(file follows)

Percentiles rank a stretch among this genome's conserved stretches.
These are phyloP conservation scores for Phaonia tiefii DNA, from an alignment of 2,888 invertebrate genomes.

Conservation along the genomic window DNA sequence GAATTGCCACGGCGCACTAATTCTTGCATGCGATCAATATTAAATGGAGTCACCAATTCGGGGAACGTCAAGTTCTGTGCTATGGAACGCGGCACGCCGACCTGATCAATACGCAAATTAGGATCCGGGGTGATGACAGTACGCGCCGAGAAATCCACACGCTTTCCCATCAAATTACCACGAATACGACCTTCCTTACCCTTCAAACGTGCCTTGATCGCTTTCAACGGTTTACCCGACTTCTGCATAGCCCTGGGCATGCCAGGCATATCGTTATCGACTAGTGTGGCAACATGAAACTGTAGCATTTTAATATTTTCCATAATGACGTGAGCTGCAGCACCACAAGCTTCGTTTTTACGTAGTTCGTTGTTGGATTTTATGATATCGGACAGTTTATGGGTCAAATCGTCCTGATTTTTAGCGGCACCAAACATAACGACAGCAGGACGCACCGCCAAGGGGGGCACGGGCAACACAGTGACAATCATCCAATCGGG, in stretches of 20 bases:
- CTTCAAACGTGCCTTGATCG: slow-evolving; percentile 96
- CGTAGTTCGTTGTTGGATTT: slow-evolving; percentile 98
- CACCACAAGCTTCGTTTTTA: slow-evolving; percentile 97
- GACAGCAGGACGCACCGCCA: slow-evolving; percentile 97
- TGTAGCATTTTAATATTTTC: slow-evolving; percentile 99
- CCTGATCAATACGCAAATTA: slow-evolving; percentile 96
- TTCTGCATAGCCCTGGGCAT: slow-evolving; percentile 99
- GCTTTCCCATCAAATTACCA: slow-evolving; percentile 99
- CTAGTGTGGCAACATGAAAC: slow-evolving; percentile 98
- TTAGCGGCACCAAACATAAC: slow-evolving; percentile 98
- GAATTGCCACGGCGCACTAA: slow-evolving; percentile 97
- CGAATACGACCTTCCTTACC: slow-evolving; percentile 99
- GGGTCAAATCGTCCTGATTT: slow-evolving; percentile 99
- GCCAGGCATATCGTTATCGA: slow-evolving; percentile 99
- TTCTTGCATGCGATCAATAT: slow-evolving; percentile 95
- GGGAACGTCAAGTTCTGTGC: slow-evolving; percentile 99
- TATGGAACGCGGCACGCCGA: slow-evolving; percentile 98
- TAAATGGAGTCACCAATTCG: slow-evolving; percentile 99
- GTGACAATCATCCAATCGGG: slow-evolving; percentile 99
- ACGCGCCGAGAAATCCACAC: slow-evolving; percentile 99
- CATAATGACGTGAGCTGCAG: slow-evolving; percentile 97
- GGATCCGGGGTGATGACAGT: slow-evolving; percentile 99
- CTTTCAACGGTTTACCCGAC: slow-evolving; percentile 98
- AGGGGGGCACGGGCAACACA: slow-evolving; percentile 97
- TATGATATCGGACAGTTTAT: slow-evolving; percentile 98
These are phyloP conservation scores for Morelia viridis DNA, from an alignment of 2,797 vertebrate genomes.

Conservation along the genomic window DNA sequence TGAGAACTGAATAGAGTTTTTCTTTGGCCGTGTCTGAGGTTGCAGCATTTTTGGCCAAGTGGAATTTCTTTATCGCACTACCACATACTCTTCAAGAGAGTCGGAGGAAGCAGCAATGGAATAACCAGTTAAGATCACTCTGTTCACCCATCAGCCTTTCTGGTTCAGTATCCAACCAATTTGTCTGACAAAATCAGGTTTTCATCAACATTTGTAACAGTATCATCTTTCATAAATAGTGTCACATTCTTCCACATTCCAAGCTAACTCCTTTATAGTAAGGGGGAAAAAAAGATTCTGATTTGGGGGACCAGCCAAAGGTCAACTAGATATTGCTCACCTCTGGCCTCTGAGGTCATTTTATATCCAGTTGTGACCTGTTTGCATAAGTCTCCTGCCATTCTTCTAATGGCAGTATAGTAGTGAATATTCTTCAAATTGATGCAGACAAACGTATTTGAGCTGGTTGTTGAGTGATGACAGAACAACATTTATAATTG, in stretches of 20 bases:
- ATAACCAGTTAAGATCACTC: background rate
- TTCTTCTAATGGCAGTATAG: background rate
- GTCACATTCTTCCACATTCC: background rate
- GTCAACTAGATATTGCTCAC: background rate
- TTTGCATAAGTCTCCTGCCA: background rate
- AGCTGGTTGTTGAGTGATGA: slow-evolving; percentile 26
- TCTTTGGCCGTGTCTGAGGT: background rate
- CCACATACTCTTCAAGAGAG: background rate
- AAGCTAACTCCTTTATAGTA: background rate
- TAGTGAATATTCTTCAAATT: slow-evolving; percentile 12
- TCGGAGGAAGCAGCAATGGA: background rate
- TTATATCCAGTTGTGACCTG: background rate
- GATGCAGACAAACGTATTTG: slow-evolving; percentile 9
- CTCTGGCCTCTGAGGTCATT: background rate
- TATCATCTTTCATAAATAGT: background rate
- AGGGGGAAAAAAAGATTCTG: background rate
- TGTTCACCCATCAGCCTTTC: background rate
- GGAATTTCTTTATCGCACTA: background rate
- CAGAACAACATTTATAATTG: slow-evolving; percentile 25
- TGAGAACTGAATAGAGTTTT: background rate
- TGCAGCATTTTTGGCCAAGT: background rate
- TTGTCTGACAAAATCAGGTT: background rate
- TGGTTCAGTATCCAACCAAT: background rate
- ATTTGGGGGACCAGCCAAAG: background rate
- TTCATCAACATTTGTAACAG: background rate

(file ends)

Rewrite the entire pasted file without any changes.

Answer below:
Percentiles rank a stretch among this genome's conserved stretches.
These are phyloP conservation scores for Phaonia tiefii DNA, from an alignment of 2,888 invertebrate genomes.

Conservation along the genomic window DNA sequence GAATTGCCACGGCGCACTAATTCTTGCATGCGATCAATATTAAATGGAGTCACCAATTCGGGGAACGTCAAGTTCTGTGCTATGGAACGCGGCACGCCGACCTGATCAATACGCAAATTAGGATCCGGGGTGATGACAGTACGCGCCGAGAAATCCACACGCTTTCCCATCAAATTACCACGAATACGACCTTCCTTACCCTTCAAACGTGCCTTGATCGCTTTCAACGGTTTACCCGACTTCTGCATAGCCCTGGGCATGCCAGGCATATCGTTATCGACTAGTGTGGCAACATGAAACTGTAGCATTTTAATATTTTCCATAATGACGTGAGCTGCAGCACCACAAGCTTCGTTTTTACGTAGTTCGTTGTTGGATTTTATGATATCGGACAGTTTATGGGTCAAATCGTCCTGATTTTTAGCGGCACCAAACATAACGACAGCAGGACGCACCGCCAAGGGGGGCACGGGCAACACAGTGACAATCATCCAATCGGG, in stretches of 20 bases:
- CTTCAAACGTGCCTTGATCG: slow-evolving; percentile 96
- CGTAGTTCGTTGTTGGATTT: slow-evolving; percentile 98
- CACCACAAGCTTCGTTTTTA: slow-evolving; percentile 97
- GACAGCAGGACGCACCGCCA: slow-evolving; percentile 97
- TGTAGCATTTTAATATTTTC: slow-evolving; percentile 99
- CCTGATCAATACGCAAATTA: slow-evolving; percentile 96
- TTCTGCATAGCCCTGGGCAT: slow-evolving; percentile 99
- GCTTTCCCATCAAATTACCA: slow-evolving; percentile 99
- CTAGTGTGGCAACATGAAAC: slow-evolving; percentile 98
- TTAGCGGCACCAAACATAAC: slow-evolving; percentile 98
- GAATTGCCACGGCGCACTAA: slow-evolving; percentile 97
- CGAATACGACCTTCCTTACC: slow-evolving; percentile 99
- GGGTCAAATCGTCCTGATTT: slow-evolving; percentile 99
- GCCAGGCATATCGTTATCGA: slow-evolving; percentile 99
- TTCTTGCATGCGATCAATAT: slow-evolving; percentile 95
- GGGAACGTCAAGTTCTGTGC: slow-evolving; percentile 99
- TATGGAACGCGGCACGCCGA: slow-evolving; percentile 98
- TAAATGGAGTCACCAATTCG: slow-evolving; percentile 99
- GTGACAATCATCCAATCGGG: slow-evolving; percentile 99
- ACGCGCCGAGAAATCCACAC: slow-evolving; percentile 99
- CATAATGACGTGAGCTGCAG: slow-evolving; percentile 97
- GGATCCGGGGTGATGACAGT: slow-evolving; percentile 99
- CTTTCAACGGTTTACCCGAC: slow-evolving; percentile 98
- AGGGGGGCACGGGCAACACA: slow-evolving; percentile 97
- TATGATATCGGACAGTTTAT: slow-evolving; percentile 98
These are phyloP conservation scores for Morelia viridis DNA, from an alignment of 2,797 vertebrate genomes.

Conservation along the genomic window DNA sequence TGAGAACTGAATAGAGTTTTTCTTTGGCCGTGTCTGAGGTTGCAGCATTTTTGGCCAAGTGGAATTTCTTTATCGCACTACCACATACTCTTCAAGAGAGTCGGAGGAAGCAGCAATGGAATAACCAGTTAAGATCACTCTGTTCACCCATCAGCCTTTCTGGTTCAGTATCCAACCAATTTGTCTGACAAAATCAGGTTTTCATCAACATTTGTAACAGTATCATCTTTCATAAATAGTGTCACATTCTTCCACATTCCAAGCTAACTCCTTTATAGTAAGGGGGAAAAAAAGATTCTGATTTGGGGGACCAGCCAAAGGTCAACTAGATATTGCTCACCTCTGGCCTCTGAGGTCATTTTATATCCAGTTGTGACCTGTTTGCATAAGTCTCCTGCCATTCTTCTAATGGCAGTATAGTAGTGAATATTCTTCAAATTGATGCAGACAAACGTATTTGAGCTGGTTGTTGAGTGATGACAGAACAACATTTATAATTG, in stretches of 20 bases:
- ATAACCAGTTAAGATCACTC: background rate
- TTCTTCTAATGGCAGTATAG: background rate
- GTCACATTCTTCCACATTCC: background rate
- GTCAACTAGATATTGCTCAC: background rate
- TTTGCATAAGTCTCCTGCCA: background rate
- AGCTGGTTGTTGAGTGATGA: slow-evolving; percentile 26
- TCTTTGGCCGTGTCTGAGGT: background rate
- CCACATACTCTTCAAGAGAG: background rate
- AAGCTAACTCCTTTATAGTA: background rate
- TAGTGAATATTCTTCAAATT: slow-evolving; percentile 12
- TCGGAGGAAGCAGCAATGGA: background rate
- TTATATCCAGTTGTGACCTG: background rate
- GATGCAGACAAACGTATTTG: slow-evolving; percentile 9
- CTCTGGCCTCTGAGGTCATT: background rate
- TATCATCTTTCATAAATAGT: background rate
- AGGGGGAAAAAAAGATTCTG: background rate
- TGTTCACCCATCAGCCTTTC: background rate
- GGAATTTCTTTATCGCACTA: background rate
- CAGAACAACATTTATAATTG: slow-evolving; percentile 25
- TGAGAACTGAATAGAGTTTT: background rate
- TGCAGCATTTTTGGCCAAGT: background rate
- TTGTCTGACAAAATCAGGTT: background rate
- TGGTTCAGTATCCAACCAAT: background rate
- ATTTGGGGGACCAGCCAAAG: background rate
- TTCATCAACATTTGTAACAG: background rate